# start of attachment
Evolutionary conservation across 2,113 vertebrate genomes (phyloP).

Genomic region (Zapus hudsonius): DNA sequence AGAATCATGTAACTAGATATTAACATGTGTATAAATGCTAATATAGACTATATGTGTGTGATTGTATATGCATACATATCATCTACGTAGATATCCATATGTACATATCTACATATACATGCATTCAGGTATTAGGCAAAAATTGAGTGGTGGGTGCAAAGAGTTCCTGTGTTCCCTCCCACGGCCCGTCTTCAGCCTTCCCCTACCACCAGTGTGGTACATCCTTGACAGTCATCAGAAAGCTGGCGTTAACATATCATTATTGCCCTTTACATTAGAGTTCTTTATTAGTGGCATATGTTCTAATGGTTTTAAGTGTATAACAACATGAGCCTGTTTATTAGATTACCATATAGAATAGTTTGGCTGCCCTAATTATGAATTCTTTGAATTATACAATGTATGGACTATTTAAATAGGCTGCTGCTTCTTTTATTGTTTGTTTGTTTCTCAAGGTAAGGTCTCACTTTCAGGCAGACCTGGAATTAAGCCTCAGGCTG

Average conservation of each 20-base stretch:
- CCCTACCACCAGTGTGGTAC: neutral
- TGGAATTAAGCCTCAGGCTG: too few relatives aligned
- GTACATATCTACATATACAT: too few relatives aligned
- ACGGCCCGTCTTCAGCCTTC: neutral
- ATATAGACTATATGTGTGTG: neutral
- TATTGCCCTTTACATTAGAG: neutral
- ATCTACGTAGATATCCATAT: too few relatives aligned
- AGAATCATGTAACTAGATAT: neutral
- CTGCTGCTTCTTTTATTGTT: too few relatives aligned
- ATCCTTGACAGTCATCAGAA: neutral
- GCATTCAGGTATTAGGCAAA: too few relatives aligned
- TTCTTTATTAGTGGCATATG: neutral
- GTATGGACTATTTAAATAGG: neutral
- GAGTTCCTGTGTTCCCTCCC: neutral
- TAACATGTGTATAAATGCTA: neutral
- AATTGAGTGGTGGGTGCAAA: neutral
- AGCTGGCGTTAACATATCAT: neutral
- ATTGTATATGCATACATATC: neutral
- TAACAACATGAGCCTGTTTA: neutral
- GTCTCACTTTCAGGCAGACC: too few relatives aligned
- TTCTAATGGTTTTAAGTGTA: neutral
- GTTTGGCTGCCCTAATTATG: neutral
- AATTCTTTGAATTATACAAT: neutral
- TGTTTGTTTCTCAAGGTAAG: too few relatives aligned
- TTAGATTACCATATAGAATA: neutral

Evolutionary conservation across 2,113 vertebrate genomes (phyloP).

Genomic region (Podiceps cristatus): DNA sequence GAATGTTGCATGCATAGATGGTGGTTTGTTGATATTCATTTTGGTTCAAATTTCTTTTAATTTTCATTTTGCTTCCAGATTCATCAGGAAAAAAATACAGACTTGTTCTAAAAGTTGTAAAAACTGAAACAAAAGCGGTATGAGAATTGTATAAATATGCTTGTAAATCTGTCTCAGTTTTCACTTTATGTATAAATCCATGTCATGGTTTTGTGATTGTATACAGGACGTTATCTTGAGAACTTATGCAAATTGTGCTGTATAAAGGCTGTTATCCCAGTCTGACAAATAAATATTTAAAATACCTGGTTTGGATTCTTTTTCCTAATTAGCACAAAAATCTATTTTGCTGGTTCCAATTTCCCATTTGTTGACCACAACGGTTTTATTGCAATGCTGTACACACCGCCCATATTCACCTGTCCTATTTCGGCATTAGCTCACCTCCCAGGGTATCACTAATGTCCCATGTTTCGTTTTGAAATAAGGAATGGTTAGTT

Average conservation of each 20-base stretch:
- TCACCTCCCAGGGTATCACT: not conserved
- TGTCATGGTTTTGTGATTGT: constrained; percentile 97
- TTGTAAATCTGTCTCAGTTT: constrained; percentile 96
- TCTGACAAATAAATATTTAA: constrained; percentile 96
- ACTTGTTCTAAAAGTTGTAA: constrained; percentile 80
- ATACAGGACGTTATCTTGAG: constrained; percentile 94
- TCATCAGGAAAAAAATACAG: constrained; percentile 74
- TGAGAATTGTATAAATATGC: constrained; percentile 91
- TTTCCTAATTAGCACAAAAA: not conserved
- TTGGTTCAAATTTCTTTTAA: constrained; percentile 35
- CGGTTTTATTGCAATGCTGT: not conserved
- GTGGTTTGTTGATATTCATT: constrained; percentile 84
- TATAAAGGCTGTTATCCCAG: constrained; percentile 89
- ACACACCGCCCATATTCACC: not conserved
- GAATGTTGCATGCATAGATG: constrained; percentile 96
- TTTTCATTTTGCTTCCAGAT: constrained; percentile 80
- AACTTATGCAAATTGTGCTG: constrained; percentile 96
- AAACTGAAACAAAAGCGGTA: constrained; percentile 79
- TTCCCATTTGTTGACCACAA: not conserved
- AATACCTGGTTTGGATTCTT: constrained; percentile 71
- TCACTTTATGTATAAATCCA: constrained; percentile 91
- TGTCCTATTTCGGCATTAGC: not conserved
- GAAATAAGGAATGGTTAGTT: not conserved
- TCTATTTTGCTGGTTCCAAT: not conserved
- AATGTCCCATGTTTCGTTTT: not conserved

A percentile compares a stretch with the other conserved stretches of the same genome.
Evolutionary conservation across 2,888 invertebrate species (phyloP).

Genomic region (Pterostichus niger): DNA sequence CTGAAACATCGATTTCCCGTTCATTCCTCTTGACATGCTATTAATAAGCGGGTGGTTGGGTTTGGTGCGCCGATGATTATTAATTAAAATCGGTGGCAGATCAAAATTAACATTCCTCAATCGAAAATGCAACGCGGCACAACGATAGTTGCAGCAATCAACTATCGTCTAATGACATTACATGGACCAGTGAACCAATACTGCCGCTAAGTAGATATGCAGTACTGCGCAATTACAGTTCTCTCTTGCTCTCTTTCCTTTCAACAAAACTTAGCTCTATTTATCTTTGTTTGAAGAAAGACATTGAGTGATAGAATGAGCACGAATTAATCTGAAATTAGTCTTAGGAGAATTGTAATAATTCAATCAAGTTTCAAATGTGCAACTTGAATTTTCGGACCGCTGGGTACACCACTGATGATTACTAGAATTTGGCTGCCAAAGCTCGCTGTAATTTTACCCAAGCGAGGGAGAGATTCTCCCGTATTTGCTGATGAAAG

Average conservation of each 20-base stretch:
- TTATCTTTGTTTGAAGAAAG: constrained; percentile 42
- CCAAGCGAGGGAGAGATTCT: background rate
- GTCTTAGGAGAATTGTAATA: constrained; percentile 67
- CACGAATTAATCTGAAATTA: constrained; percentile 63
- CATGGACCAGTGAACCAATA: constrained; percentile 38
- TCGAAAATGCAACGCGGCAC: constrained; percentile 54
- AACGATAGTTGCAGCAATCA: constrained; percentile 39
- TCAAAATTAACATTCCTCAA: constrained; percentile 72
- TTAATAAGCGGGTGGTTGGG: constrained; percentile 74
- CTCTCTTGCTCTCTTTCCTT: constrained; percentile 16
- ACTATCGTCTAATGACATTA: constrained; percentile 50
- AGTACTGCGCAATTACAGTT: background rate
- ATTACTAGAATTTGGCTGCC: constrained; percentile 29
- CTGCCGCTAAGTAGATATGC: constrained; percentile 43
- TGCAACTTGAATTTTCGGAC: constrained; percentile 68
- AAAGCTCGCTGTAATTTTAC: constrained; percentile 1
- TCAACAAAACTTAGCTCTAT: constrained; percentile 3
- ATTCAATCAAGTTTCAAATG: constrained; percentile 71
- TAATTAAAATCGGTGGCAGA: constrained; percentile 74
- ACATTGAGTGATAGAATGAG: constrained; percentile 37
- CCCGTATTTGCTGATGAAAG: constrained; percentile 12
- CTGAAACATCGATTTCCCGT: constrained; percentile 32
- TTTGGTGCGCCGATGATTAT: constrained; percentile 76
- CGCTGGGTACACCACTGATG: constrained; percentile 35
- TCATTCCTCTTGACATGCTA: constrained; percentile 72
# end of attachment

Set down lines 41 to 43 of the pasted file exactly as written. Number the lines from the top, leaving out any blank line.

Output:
- TTGGTTCAAATTTCTTTTAA: constrained; percentile 35
- CGGTTTTATTGCAATGCTGT: not conserved
- GTGGTTTGTTGATATTCATT: constrained; percentile 84